Accident and Injury
Injury and the GATT Policy Negotiations
In relation to the GATT Policy Negotiations, Christopher Mark (1993) provided the following explanation and/or definition of Injury: In the GATT context, refers to economic damage sustained by workers or firms in an industry as a consequence of foreign competition or unfair trade practices. Under GATT rules and variousGATT Codes as well as under US law, mechanisms are established for determining whether injury has occurred or is threatened, as a prerequisite for taking countermeasures (see injury test). Different gradations of injury are referred to in US law and international discussions; the two most prominent are:
* Material injury –Antidumping and countervailing duty cases are based on findings of “material” injury (including the threat of material injury, and the “material retardation” of a new, emerging industry). Rather than define material injury, the GATT Subsidies Code lists factors that may be taken into account in determining its existence, including an actual or potential decline in output, sales, market share, profits, prices, or employment, and in the case of agricultural subsidies, whether there has been an increased burden on government support programs. Material injury is defined by the US Trade Act of 1979 (Sec.IV) as “harm which is not inconsequential, immaterial or unimportant.”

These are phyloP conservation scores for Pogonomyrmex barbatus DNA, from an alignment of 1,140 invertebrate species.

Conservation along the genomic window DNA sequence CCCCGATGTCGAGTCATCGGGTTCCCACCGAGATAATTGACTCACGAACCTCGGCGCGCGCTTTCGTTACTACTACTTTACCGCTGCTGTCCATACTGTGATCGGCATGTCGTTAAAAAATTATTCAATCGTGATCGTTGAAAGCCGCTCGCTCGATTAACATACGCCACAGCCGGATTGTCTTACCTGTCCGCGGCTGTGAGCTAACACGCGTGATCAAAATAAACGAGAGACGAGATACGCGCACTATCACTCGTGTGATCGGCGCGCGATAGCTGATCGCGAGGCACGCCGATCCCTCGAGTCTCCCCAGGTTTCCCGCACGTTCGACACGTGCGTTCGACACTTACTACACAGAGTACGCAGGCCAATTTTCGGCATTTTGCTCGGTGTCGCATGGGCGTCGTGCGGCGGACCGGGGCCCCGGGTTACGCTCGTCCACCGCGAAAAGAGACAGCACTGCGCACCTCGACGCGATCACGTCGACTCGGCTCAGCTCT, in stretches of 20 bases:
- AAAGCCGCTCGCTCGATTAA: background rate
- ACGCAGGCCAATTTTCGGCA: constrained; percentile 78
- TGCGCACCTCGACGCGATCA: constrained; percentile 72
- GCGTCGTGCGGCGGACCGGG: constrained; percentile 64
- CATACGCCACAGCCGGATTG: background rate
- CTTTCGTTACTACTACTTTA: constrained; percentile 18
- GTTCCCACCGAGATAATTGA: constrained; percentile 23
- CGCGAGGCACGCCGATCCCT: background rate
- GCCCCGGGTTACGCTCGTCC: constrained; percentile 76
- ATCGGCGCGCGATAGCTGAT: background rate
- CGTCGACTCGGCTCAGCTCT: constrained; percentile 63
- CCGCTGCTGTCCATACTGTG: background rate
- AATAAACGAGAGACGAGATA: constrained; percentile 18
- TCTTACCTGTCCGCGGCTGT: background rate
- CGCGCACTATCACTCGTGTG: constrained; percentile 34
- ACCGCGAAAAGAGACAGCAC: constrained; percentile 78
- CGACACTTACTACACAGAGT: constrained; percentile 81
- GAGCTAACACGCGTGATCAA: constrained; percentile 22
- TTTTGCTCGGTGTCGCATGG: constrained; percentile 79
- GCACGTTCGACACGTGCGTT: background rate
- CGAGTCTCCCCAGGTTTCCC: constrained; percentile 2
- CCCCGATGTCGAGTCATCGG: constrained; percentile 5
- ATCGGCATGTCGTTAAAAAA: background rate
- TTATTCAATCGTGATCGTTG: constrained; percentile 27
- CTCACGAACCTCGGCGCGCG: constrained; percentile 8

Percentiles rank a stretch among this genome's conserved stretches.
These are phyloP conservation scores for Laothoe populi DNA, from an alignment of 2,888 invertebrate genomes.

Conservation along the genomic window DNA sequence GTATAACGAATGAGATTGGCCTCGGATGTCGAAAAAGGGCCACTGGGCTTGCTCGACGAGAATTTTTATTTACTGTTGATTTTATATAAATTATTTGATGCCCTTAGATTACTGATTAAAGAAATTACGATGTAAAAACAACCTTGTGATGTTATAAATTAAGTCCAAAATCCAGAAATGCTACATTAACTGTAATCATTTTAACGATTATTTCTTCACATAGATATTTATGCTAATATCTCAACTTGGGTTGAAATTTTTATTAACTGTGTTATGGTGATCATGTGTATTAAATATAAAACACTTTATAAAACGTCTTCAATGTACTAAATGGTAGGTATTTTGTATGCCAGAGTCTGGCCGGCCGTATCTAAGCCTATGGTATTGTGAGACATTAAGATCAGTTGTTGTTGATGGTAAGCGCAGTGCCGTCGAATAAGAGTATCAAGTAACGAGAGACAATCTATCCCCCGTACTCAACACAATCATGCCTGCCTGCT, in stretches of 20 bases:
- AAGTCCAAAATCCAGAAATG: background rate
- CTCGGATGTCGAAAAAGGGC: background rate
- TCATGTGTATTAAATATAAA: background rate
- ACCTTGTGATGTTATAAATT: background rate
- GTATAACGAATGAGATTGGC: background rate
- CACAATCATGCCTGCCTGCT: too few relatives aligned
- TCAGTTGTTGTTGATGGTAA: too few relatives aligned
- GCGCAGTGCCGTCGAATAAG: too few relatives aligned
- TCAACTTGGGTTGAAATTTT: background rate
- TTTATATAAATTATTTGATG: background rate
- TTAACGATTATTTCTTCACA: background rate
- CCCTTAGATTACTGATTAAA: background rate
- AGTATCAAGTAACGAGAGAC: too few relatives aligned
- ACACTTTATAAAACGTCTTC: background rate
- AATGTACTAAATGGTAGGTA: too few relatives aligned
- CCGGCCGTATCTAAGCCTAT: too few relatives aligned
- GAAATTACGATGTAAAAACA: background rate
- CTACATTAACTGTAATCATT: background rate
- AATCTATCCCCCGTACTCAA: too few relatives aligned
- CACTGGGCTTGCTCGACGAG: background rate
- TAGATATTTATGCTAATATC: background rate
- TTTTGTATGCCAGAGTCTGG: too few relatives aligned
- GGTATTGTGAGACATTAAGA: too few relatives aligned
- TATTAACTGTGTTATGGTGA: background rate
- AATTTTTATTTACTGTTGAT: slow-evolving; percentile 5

* Serious injury –Safeguard or escape clause actions require a finding of “serious” injury to a domestic industry .GA n jurisprudence is ambiguous on the meaning of this term, but GATT legal experts assert that it is meant to be a higher standard than material injury –reasoning that the escape clause is designed to respond to situations which do not involve allegations of unfair action by foreign exporters, so that its standard for establishing injury should be the most rigorous. Under US trade law (see escape clause, Sec.IV), factors mentioned in determinations of serious injury include the significant idling of productive facilities of an industry; the inability of a significant number of firms in the industry to operate at a reasonable level of profit; and significant unemployment or underemployment within the industry.